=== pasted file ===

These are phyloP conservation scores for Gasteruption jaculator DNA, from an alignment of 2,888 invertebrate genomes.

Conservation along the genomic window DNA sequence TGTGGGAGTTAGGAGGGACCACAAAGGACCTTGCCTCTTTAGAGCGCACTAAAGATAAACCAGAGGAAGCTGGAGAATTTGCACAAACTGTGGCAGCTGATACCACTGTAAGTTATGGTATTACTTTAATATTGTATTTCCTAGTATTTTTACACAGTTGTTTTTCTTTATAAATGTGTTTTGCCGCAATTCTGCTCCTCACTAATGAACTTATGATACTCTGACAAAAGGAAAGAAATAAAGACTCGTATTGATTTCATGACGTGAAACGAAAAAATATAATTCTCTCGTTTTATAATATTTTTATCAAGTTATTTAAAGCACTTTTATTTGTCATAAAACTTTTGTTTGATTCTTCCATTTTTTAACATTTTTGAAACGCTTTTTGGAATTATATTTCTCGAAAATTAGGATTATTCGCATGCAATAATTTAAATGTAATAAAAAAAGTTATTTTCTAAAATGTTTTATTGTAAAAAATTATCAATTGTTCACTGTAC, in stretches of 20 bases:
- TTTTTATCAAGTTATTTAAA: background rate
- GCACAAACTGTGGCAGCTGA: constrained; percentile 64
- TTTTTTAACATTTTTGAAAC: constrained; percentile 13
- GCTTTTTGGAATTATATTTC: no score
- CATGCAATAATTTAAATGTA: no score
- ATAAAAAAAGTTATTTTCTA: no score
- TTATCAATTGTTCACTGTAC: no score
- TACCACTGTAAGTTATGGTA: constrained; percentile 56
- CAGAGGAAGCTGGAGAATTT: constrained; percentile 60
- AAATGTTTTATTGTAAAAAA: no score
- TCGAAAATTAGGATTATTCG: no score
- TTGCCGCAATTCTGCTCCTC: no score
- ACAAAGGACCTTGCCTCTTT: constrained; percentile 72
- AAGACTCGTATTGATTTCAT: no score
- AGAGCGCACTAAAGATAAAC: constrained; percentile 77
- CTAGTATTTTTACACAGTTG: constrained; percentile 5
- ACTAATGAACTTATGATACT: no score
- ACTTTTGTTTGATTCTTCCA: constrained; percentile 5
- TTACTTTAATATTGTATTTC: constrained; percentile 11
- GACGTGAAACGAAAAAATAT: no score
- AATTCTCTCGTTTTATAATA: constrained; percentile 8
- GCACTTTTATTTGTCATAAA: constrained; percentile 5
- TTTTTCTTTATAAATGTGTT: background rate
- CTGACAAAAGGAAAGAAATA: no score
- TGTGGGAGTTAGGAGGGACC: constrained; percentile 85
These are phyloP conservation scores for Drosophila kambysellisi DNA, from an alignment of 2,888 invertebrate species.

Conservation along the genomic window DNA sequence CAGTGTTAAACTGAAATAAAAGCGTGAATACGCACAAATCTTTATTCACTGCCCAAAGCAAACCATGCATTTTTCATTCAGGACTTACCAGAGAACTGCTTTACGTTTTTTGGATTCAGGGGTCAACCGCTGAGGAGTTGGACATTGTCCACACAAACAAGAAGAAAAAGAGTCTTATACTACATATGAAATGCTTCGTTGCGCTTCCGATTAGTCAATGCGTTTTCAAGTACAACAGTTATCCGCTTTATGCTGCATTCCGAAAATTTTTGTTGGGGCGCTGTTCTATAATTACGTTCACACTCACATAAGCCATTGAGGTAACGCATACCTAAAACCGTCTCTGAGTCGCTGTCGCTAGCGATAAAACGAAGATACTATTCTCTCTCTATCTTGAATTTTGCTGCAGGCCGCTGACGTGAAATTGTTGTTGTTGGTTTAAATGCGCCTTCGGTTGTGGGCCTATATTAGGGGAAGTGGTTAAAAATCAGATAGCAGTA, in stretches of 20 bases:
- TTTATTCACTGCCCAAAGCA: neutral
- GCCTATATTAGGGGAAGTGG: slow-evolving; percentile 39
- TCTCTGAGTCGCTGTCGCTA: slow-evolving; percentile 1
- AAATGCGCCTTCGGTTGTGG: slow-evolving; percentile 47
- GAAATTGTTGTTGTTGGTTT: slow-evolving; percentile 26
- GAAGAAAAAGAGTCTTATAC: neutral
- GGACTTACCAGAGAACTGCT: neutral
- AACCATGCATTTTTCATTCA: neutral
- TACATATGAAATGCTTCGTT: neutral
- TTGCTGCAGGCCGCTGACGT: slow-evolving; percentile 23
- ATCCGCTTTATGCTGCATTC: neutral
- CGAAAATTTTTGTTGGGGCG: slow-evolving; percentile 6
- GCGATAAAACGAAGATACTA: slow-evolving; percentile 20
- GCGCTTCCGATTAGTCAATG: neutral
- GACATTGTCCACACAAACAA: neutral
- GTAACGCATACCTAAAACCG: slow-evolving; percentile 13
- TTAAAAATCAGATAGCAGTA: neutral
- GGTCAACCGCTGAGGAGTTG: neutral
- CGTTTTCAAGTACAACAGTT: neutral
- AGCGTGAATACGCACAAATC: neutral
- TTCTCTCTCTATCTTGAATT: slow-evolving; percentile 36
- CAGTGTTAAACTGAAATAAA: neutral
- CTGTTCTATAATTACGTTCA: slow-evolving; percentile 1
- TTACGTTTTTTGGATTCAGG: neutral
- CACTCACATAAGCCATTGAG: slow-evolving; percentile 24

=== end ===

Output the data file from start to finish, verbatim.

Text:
These are phyloP conservation scores for Gasteruption jaculator DNA, from an alignment of 2,888 invertebrate genomes.

Conservation along the genomic window DNA sequence TGTGGGAGTTAGGAGGGACCACAAAGGACCTTGCCTCTTTAGAGCGCACTAAAGATAAACCAGAGGAAGCTGGAGAATTTGCACAAACTGTGGCAGCTGATACCACTGTAAGTTATGGTATTACTTTAATATTGTATTTCCTAGTATTTTTACACAGTTGTTTTTCTTTATAAATGTGTTTTGCCGCAATTCTGCTCCTCACTAATGAACTTATGATACTCTGACAAAAGGAAAGAAATAAAGACTCGTATTGATTTCATGACGTGAAACGAAAAAATATAATTCTCTCGTTTTATAATATTTTTATCAAGTTATTTAAAGCACTTTTATTTGTCATAAAACTTTTGTTTGATTCTTCCATTTTTTAACATTTTTGAAACGCTTTTTGGAATTATATTTCTCGAAAATTAGGATTATTCGCATGCAATAATTTAAATGTAATAAAAAAAGTTATTTTCTAAAATGTTTTATTGTAAAAAATTATCAATTGTTCACTGTAC, in stretches of 20 bases:
- TTTTTATCAAGTTATTTAAA: background rate
- GCACAAACTGTGGCAGCTGA: constrained; percentile 64
- TTTTTTAACATTTTTGAAAC: constrained; percentile 13
- GCTTTTTGGAATTATATTTC: no score
- CATGCAATAATTTAAATGTA: no score
- ATAAAAAAAGTTATTTTCTA: no score
- TTATCAATTGTTCACTGTAC: no score
- TACCACTGTAAGTTATGGTA: constrained; percentile 56
- CAGAGGAAGCTGGAGAATTT: constrained; percentile 60
- AAATGTTTTATTGTAAAAAA: no score
- TCGAAAATTAGGATTATTCG: no score
- TTGCCGCAATTCTGCTCCTC: no score
- ACAAAGGACCTTGCCTCTTT: constrained; percentile 72
- AAGACTCGTATTGATTTCAT: no score
- AGAGCGCACTAAAGATAAAC: constrained; percentile 77
- CTAGTATTTTTACACAGTTG: constrained; percentile 5
- ACTAATGAACTTATGATACT: no score
- ACTTTTGTTTGATTCTTCCA: constrained; percentile 5
- TTACTTTAATATTGTATTTC: constrained; percentile 11
- GACGTGAAACGAAAAAATAT: no score
- AATTCTCTCGTTTTATAATA: constrained; percentile 8
- GCACTTTTATTTGTCATAAA: constrained; percentile 5
- TTTTTCTTTATAAATGTGTT: background rate
- CTGACAAAAGGAAAGAAATA: no score
- TGTGGGAGTTAGGAGGGACC: constrained; percentile 85
These are phyloP conservation scores for Drosophila kambysellisi DNA, from an alignment of 2,888 invertebrate species.

Conservation along the genomic window DNA sequence CAGTGTTAAACTGAAATAAAAGCGTGAATACGCACAAATCTTTATTCACTGCCCAAAGCAAACCATGCATTTTTCATTCAGGACTTACCAGAGAACTGCTTTACGTTTTTTGGATTCAGGGGTCAACCGCTGAGGAGTTGGACATTGTCCACACAAACAAGAAGAAAAAGAGTCTTATACTACATATGAAATGCTTCGTTGCGCTTCCGATTAGTCAATGCGTTTTCAAGTACAACAGTTATCCGCTTTATGCTGCATTCCGAAAATTTTTGTTGGGGCGCTGTTCTATAATTACGTTCACACTCACATAAGCCATTGAGGTAACGCATACCTAAAACCGTCTCTGAGTCGCTGTCGCTAGCGATAAAACGAAGATACTATTCTCTCTCTATCTTGAATTTTGCTGCAGGCCGCTGACGTGAAATTGTTGTTGTTGGTTTAAATGCGCCTTCGGTTGTGGGCCTATATTAGGGGAAGTGGTTAAAAATCAGATAGCAGTA, in stretches of 20 bases:
- TTTATTCACTGCCCAAAGCA: neutral
- GCCTATATTAGGGGAAGTGG: slow-evolving; percentile 39
- TCTCTGAGTCGCTGTCGCTA: slow-evolving; percentile 1
- AAATGCGCCTTCGGTTGTGG: slow-evolving; percentile 47
- GAAATTGTTGTTGTTGGTTT: slow-evolving; percentile 26
- GAAGAAAAAGAGTCTTATAC: neutral
- GGACTTACCAGAGAACTGCT: neutral
- AACCATGCATTTTTCATTCA: neutral
- TACATATGAAATGCTTCGTT: neutral
- TTGCTGCAGGCCGCTGACGT: slow-evolving; percentile 23
- ATCCGCTTTATGCTGCATTC: neutral
- CGAAAATTTTTGTTGGGGCG: slow-evolving; percentile 6
- GCGATAAAACGAAGATACTA: slow-evolving; percentile 20
- GCGCTTCCGATTAGTCAATG: neutral
- GACATTGTCCACACAAACAA: neutral
- GTAACGCATACCTAAAACCG: slow-evolving; percentile 13
- TTAAAAATCAGATAGCAGTA: neutral
- GGTCAACCGCTGAGGAGTTG: neutral
- CGTTTTCAAGTACAACAGTT: neutral
- AGCGTGAATACGCACAAATC: neutral
- TTCTCTCTCTATCTTGAATT: slow-evolving; percentile 36
- CAGTGTTAAACTGAAATAAA: neutral
- CTGTTCTATAATTACGTTCA: slow-evolving; percentile 1
- TTACGTTTTTTGGATTCAGG: neutral
- CACTCACATAAGCCATTGAG: slow-evolving; percentile 24